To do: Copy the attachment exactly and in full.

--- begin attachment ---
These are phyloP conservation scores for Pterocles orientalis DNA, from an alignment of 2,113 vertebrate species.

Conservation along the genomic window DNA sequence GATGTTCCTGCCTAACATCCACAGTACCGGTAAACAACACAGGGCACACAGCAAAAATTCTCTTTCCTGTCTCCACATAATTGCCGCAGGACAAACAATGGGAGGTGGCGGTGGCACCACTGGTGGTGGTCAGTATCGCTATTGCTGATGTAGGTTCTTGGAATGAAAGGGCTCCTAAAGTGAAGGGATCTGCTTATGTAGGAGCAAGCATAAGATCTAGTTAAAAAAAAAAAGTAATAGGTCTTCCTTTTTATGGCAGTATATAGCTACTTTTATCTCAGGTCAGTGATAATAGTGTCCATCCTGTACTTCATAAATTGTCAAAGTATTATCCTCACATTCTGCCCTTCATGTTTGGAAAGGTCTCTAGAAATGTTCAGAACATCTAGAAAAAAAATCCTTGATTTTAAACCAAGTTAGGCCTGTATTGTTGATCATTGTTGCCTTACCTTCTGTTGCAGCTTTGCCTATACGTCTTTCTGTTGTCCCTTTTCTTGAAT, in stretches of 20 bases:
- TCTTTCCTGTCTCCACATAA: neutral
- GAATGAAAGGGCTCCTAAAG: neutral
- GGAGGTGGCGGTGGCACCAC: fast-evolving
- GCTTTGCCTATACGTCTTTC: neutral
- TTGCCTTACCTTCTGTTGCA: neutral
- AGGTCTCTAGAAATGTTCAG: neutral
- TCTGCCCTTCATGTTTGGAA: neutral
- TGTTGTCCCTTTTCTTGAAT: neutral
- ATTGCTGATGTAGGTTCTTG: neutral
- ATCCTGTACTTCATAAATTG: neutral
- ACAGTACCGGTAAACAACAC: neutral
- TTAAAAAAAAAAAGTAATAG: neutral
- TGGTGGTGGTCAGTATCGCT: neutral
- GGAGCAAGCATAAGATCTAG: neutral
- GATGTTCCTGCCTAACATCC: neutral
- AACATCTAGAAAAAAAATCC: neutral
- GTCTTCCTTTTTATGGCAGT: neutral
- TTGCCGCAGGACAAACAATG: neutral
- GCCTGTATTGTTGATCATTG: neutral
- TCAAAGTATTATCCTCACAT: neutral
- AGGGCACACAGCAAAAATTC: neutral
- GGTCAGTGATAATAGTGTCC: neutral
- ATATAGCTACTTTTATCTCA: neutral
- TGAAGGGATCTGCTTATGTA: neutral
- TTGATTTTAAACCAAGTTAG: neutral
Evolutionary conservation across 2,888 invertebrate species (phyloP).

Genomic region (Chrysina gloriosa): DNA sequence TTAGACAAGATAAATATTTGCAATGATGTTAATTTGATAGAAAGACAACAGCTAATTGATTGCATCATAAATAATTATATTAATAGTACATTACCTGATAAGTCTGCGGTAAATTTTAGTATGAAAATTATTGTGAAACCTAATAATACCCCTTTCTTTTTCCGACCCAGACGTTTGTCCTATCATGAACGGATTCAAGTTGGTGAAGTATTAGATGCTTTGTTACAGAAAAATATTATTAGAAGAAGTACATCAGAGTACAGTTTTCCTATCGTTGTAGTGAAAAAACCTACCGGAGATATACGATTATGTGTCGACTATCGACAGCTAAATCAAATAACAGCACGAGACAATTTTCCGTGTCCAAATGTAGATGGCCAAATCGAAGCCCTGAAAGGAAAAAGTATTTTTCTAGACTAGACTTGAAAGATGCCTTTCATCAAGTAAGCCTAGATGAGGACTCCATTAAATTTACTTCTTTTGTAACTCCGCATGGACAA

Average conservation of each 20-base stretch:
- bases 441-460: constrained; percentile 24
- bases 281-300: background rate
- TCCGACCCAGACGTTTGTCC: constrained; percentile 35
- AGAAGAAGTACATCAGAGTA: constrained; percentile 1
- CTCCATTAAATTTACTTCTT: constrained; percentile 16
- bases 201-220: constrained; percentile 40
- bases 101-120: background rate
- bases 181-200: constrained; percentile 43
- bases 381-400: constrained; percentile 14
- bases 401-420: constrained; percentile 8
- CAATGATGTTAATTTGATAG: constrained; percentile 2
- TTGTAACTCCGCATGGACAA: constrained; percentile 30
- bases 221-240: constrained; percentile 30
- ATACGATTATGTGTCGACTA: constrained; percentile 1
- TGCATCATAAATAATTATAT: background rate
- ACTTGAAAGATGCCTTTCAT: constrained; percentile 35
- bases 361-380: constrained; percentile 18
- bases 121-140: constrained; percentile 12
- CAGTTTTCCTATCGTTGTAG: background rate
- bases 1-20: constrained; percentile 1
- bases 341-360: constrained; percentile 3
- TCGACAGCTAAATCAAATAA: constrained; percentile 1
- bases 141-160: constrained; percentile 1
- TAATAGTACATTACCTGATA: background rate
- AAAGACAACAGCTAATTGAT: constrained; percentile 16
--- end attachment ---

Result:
These are phyloP conservation scores for Pterocles orientalis DNA, from an alignment of 2,113 vertebrate species.

Conservation along the genomic window DNA sequence GATGTTCCTGCCTAACATCCACAGTACCGGTAAACAACACAGGGCACACAGCAAAAATTCTCTTTCCTGTCTCCACATAATTGCCGCAGGACAAACAATGGGAGGTGGCGGTGGCACCACTGGTGGTGGTCAGTATCGCTATTGCTGATGTAGGTTCTTGGAATGAAAGGGCTCCTAAAGTGAAGGGATCTGCTTATGTAGGAGCAAGCATAAGATCTAGTTAAAAAAAAAAAGTAATAGGTCTTCCTTTTTATGGCAGTATATAGCTACTTTTATCTCAGGTCAGTGATAATAGTGTCCATCCTGTACTTCATAAATTGTCAAAGTATTATCCTCACATTCTGCCCTTCATGTTTGGAAAGGTCTCTAGAAATGTTCAGAACATCTAGAAAAAAAATCCTTGATTTTAAACCAAGTTAGGCCTGTATTGTTGATCATTGTTGCCTTACCTTCTGTTGCAGCTTTGCCTATACGTCTTTCTGTTGTCCCTTTTCTTGAAT, in stretches of 20 bases:
- TCTTTCCTGTCTCCACATAA: neutral
- GAATGAAAGGGCTCCTAAAG: neutral
- GGAGGTGGCGGTGGCACCAC: fast-evolving
- GCTTTGCCTATACGTCTTTC: neutral
- TTGCCTTACCTTCTGTTGCA: neutral
- AGGTCTCTAGAAATGTTCAG: neutral
- TCTGCCCTTCATGTTTGGAA: neutral
- TGTTGTCCCTTTTCTTGAAT: neutral
- ATTGCTGATGTAGGTTCTTG: neutral
- ATCCTGTACTTCATAAATTG: neutral
- ACAGTACCGGTAAACAACAC: neutral
- TTAAAAAAAAAAAGTAATAG: neutral
- TGGTGGTGGTCAGTATCGCT: neutral
- GGAGCAAGCATAAGATCTAG: neutral
- GATGTTCCTGCCTAACATCC: neutral
- AACATCTAGAAAAAAAATCC: neutral
- GTCTTCCTTTTTATGGCAGT: neutral
- TTGCCGCAGGACAAACAATG: neutral
- GCCTGTATTGTTGATCATTG: neutral
- TCAAAGTATTATCCTCACAT: neutral
- AGGGCACACAGCAAAAATTC: neutral
- GGTCAGTGATAATAGTGTCC: neutral
- ATATAGCTACTTTTATCTCA: neutral
- TGAAGGGATCTGCTTATGTA: neutral
- TTGATTTTAAACCAAGTTAG: neutral
Evolutionary conservation across 2,888 invertebrate species (phyloP).

Genomic region (Chrysina gloriosa): DNA sequence TTAGACAAGATAAATATTTGCAATGATGTTAATTTGATAGAAAGACAACAGCTAATTGATTGCATCATAAATAATTATATTAATAGTACATTACCTGATAAGTCTGCGGTAAATTTTAGTATGAAAATTATTGTGAAACCTAATAATACCCCTTTCTTTTTCCGACCCAGACGTTTGTCCTATCATGAACGGATTCAAGTTGGTGAAGTATTAGATGCTTTGTTACAGAAAAATATTATTAGAAGAAGTACATCAGAGTACAGTTTTCCTATCGTTGTAGTGAAAAAACCTACCGGAGATATACGATTATGTGTCGACTATCGACAGCTAAATCAAATAACAGCACGAGACAATTTTCCGTGTCCAAATGTAGATGGCCAAATCGAAGCCCTGAAAGGAAAAAGTATTTTTCTAGACTAGACTTGAAAGATGCCTTTCATCAAGTAAGCCTAGATGAGGACTCCATTAAATTTACTTCTTTTGTAACTCCGCATGGACAA

Average conservation of each 20-base stretch:
- bases 441-460: constrained; percentile 24
- bases 281-300: background rate
- TCCGACCCAGACGTTTGTCC: constrained; percentile 35
- AGAAGAAGTACATCAGAGTA: constrained; percentile 1
- CTCCATTAAATTTACTTCTT: constrained; percentile 16
- bases 201-220: constrained; percentile 40
- bases 101-120: background rate
- bases 181-200: constrained; percentile 43
- bases 381-400: constrained; percentile 14
- bases 401-420: constrained; percentile 8
- CAATGATGTTAATTTGATAG: constrained; percentile 2
- TTGTAACTCCGCATGGACAA: constrained; percentile 30
- bases 221-240: constrained; percentile 30
- ATACGATTATGTGTCGACTA: constrained; percentile 1
- TGCATCATAAATAATTATAT: background rate
- ACTTGAAAGATGCCTTTCAT: constrained; percentile 35
- bases 361-380: constrained; percentile 18
- bases 121-140: constrained; percentile 12
- CAGTTTTCCTATCGTTGTAG: background rate
- bases 1-20: constrained; percentile 1
- bases 341-360: constrained; percentile 3
- TCGACAGCTAAATCAAATAA: constrained; percentile 1
- bases 141-160: constrained; percentile 1
- TAATAGTACATTACCTGATA: background rate
- AAAGACAACAGCTAATTGAT: constrained; percentile 16